In Britain and Europe, our countryside is suffering the ravages of intensive farming; once common farmland birds like turtle doves, skylarks and tree sparrows have declined by up to 90%. Butterflies and bees too have declined, with less than a quarter of the bees needed to pollinate our crops.
Compared to the US, however, farmers in Britain and Europe are relative novices at the intensification game; but there is fresh impetus to intensify under the dubious justification of ‘feeding the world’, threatening to take our countryside and the quality of our food to a new tipping point. Some want to accelerate the industrialisation of farming in the name of ‘sustainable intensification’. Without a change of tack, mega-dairies, ‘battery’-reared beef and genetically engineered crops – and animals – will soon be the norm.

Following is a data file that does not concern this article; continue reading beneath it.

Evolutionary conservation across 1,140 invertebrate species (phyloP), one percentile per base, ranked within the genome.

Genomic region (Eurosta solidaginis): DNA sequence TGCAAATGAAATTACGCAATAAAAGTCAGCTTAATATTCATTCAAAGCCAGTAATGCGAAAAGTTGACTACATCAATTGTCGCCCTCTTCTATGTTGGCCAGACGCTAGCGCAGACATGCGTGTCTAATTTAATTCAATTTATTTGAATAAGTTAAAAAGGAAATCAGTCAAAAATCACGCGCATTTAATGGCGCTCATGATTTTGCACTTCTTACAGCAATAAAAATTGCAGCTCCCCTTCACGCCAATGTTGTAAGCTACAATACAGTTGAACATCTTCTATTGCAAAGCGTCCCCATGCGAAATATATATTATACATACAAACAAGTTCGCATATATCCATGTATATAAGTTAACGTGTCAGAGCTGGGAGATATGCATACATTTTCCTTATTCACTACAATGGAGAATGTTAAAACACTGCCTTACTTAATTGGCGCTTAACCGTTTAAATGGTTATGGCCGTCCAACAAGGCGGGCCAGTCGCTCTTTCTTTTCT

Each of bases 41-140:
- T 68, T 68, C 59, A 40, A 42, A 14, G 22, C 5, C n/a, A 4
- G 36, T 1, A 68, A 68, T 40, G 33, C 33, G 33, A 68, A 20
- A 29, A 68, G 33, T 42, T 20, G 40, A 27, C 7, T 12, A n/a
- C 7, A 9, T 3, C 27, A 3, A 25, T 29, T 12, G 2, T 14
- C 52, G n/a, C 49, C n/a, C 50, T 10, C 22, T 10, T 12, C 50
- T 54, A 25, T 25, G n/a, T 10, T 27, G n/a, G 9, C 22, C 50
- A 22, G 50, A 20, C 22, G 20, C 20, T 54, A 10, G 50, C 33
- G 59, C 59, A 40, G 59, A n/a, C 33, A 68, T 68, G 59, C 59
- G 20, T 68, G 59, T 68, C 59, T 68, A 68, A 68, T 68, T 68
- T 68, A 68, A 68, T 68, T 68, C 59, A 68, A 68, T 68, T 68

During three years of investigation for Farmageddon, I became struck by the link between how animals are kept and the quality of the food they produce. Generally, the more that animals are reared on the land with natural, varied diets, the healthier and tastier the food. We instinctively know this, which is why terms like ‘natural’ and ‘free-range’ are so attractive. It also explains why marketers all too often try to mask factory-farmed food behind labels showing false depictions of green fields, small farmhouses accompanied by comforting terms like ‘farm fresh’ and ‘country fresh’.
It made me angry at suggestions that factory farming is a ‘necessary evil’ to feed the poor. I question why is it right to expect people on low incomes to have to feed their children on unhealthy food? Do we really want a decimated countryside devoid of birds, bees and butterflies? And why isn’t more fuss being made over the fact that enough grain to feed billions more people is being wasted through feeding it to industrially reared animals?